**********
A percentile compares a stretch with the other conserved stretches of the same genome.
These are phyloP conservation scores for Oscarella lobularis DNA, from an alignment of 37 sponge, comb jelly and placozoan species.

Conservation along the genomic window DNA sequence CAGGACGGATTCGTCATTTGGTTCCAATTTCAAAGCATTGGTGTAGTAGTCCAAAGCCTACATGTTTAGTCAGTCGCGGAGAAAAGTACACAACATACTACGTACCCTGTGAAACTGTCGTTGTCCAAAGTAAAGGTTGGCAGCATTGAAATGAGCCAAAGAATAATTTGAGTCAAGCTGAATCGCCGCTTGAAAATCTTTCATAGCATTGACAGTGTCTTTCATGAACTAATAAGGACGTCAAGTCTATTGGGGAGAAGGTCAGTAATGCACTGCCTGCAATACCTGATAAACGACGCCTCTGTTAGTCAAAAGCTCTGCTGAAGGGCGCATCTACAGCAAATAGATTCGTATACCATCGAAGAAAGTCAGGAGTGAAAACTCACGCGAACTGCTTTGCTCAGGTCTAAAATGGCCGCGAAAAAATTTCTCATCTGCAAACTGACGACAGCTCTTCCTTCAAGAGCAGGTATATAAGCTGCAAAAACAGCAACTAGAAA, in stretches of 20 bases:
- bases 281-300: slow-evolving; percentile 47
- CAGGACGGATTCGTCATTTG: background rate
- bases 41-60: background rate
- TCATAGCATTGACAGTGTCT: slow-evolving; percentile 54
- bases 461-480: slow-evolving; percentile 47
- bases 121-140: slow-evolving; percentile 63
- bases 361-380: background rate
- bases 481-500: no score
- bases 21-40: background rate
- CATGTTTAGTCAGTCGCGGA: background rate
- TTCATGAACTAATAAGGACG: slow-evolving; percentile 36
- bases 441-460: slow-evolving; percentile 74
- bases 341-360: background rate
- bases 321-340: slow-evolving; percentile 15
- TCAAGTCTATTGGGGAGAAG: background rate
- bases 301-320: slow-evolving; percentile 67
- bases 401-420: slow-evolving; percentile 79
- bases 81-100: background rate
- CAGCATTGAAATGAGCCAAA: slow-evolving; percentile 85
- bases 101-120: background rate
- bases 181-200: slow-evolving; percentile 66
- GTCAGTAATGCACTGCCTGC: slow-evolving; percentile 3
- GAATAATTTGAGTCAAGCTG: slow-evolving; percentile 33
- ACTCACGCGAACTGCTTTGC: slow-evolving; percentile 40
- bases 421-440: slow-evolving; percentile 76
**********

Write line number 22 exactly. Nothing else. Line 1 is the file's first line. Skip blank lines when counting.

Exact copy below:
- CAGCATTGAAATGAGCCAAA: slow-evolving; percentile 85